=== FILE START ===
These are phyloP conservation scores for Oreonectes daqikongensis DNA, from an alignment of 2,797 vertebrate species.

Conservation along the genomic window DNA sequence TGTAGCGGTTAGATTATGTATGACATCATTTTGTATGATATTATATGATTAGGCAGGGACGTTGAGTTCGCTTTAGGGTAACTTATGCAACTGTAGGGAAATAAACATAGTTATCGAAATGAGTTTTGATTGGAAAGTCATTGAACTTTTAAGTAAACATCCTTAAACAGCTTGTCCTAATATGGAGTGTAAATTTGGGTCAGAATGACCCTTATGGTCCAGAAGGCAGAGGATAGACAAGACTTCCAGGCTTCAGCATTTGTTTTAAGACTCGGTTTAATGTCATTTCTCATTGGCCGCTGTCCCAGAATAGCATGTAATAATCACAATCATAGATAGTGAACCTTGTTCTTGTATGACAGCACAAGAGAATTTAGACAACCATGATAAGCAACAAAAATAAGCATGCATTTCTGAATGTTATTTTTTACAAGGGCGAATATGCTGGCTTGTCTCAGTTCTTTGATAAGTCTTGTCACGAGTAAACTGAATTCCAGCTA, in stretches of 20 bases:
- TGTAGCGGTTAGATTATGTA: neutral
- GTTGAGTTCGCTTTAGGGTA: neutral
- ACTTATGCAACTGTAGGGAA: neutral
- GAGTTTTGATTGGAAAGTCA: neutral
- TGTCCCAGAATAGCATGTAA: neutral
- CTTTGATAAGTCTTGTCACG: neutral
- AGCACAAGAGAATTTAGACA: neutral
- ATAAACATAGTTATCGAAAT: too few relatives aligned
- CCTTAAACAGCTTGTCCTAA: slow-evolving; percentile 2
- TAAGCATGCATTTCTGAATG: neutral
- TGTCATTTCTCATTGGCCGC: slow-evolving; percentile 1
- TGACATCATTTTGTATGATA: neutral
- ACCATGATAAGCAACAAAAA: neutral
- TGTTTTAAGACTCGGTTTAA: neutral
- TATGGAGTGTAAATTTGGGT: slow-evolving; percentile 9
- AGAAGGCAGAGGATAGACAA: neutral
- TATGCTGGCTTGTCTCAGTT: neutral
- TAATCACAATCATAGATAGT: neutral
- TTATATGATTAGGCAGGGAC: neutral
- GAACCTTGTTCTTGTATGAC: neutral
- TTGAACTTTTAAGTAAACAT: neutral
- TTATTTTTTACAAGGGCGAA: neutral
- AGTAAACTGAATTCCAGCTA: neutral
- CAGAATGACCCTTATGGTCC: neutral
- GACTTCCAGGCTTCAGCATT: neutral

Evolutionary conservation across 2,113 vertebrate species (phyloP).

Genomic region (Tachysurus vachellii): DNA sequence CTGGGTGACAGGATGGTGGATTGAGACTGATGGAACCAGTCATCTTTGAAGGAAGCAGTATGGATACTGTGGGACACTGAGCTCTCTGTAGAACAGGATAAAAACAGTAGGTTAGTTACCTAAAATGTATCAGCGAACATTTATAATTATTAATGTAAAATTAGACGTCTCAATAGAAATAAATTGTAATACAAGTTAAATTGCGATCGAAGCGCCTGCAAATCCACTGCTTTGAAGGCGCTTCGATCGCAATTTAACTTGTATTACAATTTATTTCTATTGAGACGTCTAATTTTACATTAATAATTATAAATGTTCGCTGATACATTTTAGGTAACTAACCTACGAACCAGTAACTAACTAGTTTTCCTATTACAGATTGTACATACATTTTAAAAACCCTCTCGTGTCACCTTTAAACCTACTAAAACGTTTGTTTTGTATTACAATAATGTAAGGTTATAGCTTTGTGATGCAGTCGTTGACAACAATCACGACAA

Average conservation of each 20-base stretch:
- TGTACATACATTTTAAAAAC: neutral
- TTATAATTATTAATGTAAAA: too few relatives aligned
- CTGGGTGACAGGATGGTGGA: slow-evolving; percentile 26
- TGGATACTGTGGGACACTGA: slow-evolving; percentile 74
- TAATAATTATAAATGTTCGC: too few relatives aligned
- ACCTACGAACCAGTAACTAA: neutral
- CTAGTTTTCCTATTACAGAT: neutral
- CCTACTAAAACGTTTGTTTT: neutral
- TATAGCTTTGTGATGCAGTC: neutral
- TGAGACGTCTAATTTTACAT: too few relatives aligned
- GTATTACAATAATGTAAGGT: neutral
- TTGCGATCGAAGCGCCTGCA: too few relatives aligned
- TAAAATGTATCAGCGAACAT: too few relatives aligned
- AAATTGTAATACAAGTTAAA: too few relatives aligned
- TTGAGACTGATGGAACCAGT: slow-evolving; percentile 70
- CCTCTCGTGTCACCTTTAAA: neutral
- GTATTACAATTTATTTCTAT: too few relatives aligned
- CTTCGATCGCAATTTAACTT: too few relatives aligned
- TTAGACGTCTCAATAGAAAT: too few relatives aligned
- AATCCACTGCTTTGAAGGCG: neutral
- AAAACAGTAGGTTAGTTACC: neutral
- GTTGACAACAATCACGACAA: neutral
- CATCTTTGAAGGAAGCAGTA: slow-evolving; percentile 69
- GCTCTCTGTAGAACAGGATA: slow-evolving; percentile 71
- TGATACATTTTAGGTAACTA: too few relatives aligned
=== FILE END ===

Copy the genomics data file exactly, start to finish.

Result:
These are phyloP conservation scores for Oreonectes daqikongensis DNA, from an alignment of 2,797 vertebrate species.

Conservation along the genomic window DNA sequence TGTAGCGGTTAGATTATGTATGACATCATTTTGTATGATATTATATGATTAGGCAGGGACGTTGAGTTCGCTTTAGGGTAACTTATGCAACTGTAGGGAAATAAACATAGTTATCGAAATGAGTTTTGATTGGAAAGTCATTGAACTTTTAAGTAAACATCCTTAAACAGCTTGTCCTAATATGGAGTGTAAATTTGGGTCAGAATGACCCTTATGGTCCAGAAGGCAGAGGATAGACAAGACTTCCAGGCTTCAGCATTTGTTTTAAGACTCGGTTTAATGTCATTTCTCATTGGCCGCTGTCCCAGAATAGCATGTAATAATCACAATCATAGATAGTGAACCTTGTTCTTGTATGACAGCACAAGAGAATTTAGACAACCATGATAAGCAACAAAAATAAGCATGCATTTCTGAATGTTATTTTTTACAAGGGCGAATATGCTGGCTTGTCTCAGTTCTTTGATAAGTCTTGTCACGAGTAAACTGAATTCCAGCTA, in stretches of 20 bases:
- TGTAGCGGTTAGATTATGTA: neutral
- GTTGAGTTCGCTTTAGGGTA: neutral
- ACTTATGCAACTGTAGGGAA: neutral
- GAGTTTTGATTGGAAAGTCA: neutral
- TGTCCCAGAATAGCATGTAA: neutral
- CTTTGATAAGTCTTGTCACG: neutral
- AGCACAAGAGAATTTAGACA: neutral
- ATAAACATAGTTATCGAAAT: too few relatives aligned
- CCTTAAACAGCTTGTCCTAA: slow-evolving; percentile 2
- TAAGCATGCATTTCTGAATG: neutral
- TGTCATTTCTCATTGGCCGC: slow-evolving; percentile 1
- TGACATCATTTTGTATGATA: neutral
- ACCATGATAAGCAACAAAAA: neutral
- TGTTTTAAGACTCGGTTTAA: neutral
- TATGGAGTGTAAATTTGGGT: slow-evolving; percentile 9
- AGAAGGCAGAGGATAGACAA: neutral
- TATGCTGGCTTGTCTCAGTT: neutral
- TAATCACAATCATAGATAGT: neutral
- TTATATGATTAGGCAGGGAC: neutral
- GAACCTTGTTCTTGTATGAC: neutral
- TTGAACTTTTAAGTAAACAT: neutral
- TTATTTTTTACAAGGGCGAA: neutral
- AGTAAACTGAATTCCAGCTA: neutral
- CAGAATGACCCTTATGGTCC: neutral
- GACTTCCAGGCTTCAGCATT: neutral

Evolutionary conservation across 2,113 vertebrate species (phyloP).

Genomic region (Tachysurus vachellii): DNA sequence CTGGGTGACAGGATGGTGGATTGAGACTGATGGAACCAGTCATCTTTGAAGGAAGCAGTATGGATACTGTGGGACACTGAGCTCTCTGTAGAACAGGATAAAAACAGTAGGTTAGTTACCTAAAATGTATCAGCGAACATTTATAATTATTAATGTAAAATTAGACGTCTCAATAGAAATAAATTGTAATACAAGTTAAATTGCGATCGAAGCGCCTGCAAATCCACTGCTTTGAAGGCGCTTCGATCGCAATTTAACTTGTATTACAATTTATTTCTATTGAGACGTCTAATTTTACATTAATAATTATAAATGTTCGCTGATACATTTTAGGTAACTAACCTACGAACCAGTAACTAACTAGTTTTCCTATTACAGATTGTACATACATTTTAAAAACCCTCTCGTGTCACCTTTAAACCTACTAAAACGTTTGTTTTGTATTACAATAATGTAAGGTTATAGCTTTGTGATGCAGTCGTTGACAACAATCACGACAA

Average conservation of each 20-base stretch:
- TGTACATACATTTTAAAAAC: neutral
- TTATAATTATTAATGTAAAA: too few relatives aligned
- CTGGGTGACAGGATGGTGGA: slow-evolving; percentile 26
- TGGATACTGTGGGACACTGA: slow-evolving; percentile 74
- TAATAATTATAAATGTTCGC: too few relatives aligned
- ACCTACGAACCAGTAACTAA: neutral
- CTAGTTTTCCTATTACAGAT: neutral
- CCTACTAAAACGTTTGTTTT: neutral
- TATAGCTTTGTGATGCAGTC: neutral
- TGAGACGTCTAATTTTACAT: too few relatives aligned
- GTATTACAATAATGTAAGGT: neutral
- TTGCGATCGAAGCGCCTGCA: too few relatives aligned
- TAAAATGTATCAGCGAACAT: too few relatives aligned
- AAATTGTAATACAAGTTAAA: too few relatives aligned
- TTGAGACTGATGGAACCAGT: slow-evolving; percentile 70
- CCTCTCGTGTCACCTTTAAA: neutral
- GTATTACAATTTATTTCTAT: too few relatives aligned
- CTTCGATCGCAATTTAACTT: too few relatives aligned
- TTAGACGTCTCAATAGAAAT: too few relatives aligned
- AATCCACTGCTTTGAAGGCG: neutral
- AAAACAGTAGGTTAGTTACC: neutral
- GTTGACAACAATCACGACAA: neutral
- CATCTTTGAAGGAAGCAGTA: slow-evolving; percentile 69
- GCTCTCTGTAGAACAGGATA: slow-evolving; percentile 71
- TGATACATTTTAGGTAACTA: too few relatives aligned